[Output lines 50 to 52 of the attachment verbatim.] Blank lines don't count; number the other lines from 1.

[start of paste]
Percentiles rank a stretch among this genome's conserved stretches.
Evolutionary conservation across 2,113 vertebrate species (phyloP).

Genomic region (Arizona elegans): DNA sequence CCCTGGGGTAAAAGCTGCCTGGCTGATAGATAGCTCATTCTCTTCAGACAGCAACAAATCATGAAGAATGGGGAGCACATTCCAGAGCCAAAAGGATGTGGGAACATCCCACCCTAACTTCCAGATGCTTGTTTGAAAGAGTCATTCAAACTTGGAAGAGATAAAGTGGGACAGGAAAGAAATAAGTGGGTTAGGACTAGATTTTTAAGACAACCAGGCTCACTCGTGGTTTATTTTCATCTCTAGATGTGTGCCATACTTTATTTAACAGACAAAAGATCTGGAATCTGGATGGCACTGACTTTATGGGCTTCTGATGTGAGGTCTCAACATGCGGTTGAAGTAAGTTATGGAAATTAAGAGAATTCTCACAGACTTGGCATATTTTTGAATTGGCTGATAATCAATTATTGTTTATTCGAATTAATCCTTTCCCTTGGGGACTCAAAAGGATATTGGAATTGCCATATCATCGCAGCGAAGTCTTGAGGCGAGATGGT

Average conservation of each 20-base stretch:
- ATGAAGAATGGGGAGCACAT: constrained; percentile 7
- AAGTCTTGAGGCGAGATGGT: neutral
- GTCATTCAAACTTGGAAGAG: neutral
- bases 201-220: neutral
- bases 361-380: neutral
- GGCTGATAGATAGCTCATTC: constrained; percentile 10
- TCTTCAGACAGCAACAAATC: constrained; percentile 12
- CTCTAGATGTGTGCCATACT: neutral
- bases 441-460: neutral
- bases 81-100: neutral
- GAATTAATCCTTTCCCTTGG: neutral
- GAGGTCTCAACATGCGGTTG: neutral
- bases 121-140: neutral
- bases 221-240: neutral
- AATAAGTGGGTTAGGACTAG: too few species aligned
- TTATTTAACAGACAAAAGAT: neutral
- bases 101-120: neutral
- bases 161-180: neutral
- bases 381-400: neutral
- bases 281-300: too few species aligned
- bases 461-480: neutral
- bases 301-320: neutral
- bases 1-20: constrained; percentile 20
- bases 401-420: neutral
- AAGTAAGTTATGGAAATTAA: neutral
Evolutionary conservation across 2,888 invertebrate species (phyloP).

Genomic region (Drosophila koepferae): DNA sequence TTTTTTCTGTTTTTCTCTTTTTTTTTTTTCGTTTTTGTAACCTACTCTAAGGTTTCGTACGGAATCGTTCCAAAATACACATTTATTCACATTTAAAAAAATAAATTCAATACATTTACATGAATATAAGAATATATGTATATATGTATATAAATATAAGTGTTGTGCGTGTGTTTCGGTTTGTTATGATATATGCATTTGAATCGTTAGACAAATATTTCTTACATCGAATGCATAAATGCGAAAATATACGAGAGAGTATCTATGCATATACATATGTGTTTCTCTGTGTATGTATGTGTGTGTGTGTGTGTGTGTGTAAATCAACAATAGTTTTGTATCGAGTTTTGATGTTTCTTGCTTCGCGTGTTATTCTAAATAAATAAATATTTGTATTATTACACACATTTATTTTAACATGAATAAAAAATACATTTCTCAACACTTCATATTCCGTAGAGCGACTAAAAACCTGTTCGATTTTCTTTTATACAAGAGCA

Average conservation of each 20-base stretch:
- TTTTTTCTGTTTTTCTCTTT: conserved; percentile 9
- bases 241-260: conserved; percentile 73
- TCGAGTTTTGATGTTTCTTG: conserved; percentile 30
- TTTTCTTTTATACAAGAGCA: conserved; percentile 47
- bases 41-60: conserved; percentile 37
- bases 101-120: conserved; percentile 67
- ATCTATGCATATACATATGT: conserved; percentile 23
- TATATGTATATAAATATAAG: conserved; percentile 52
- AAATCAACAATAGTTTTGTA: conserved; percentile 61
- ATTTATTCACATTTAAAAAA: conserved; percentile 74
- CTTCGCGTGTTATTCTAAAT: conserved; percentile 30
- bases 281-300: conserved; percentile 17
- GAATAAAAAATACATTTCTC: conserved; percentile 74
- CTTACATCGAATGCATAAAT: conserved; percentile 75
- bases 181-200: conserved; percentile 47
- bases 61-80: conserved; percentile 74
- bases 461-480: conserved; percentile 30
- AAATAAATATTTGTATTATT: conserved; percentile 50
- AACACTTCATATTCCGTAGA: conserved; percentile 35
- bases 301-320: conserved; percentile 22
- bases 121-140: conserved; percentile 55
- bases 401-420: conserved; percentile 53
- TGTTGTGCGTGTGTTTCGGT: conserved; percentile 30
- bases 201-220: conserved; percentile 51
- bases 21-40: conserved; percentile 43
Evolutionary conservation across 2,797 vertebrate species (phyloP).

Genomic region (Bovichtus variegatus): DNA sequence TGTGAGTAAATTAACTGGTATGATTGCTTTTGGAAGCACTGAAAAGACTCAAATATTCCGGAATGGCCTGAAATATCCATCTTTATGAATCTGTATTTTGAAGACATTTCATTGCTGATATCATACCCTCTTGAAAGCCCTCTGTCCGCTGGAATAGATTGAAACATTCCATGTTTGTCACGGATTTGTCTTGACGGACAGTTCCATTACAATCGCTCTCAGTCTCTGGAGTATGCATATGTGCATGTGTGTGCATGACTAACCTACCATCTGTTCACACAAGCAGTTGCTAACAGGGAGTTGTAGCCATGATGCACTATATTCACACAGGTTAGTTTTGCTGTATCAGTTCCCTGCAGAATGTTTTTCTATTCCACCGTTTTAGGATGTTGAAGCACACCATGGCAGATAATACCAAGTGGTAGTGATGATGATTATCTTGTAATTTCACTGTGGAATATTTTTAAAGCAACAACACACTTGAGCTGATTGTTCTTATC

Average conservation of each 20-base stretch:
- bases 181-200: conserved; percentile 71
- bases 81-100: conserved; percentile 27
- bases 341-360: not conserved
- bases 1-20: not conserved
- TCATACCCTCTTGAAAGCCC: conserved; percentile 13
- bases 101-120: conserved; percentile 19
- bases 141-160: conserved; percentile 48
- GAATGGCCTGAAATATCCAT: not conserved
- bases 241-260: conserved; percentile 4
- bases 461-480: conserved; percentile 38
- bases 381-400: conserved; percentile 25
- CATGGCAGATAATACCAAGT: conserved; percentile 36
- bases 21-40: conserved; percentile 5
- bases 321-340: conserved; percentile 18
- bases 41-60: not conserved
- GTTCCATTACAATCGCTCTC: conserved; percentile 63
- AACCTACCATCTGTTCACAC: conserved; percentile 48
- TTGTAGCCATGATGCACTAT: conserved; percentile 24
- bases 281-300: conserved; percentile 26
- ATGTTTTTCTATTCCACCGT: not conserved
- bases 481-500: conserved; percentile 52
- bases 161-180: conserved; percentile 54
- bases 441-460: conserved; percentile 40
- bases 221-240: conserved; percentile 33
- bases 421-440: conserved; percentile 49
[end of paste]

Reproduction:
- AAATAAATATTTGTATTATT: conserved; percentile 50
- AACACTTCATATTCCGTAGA: conserved; percentile 35
- bases 301-320: conserved; percentile 22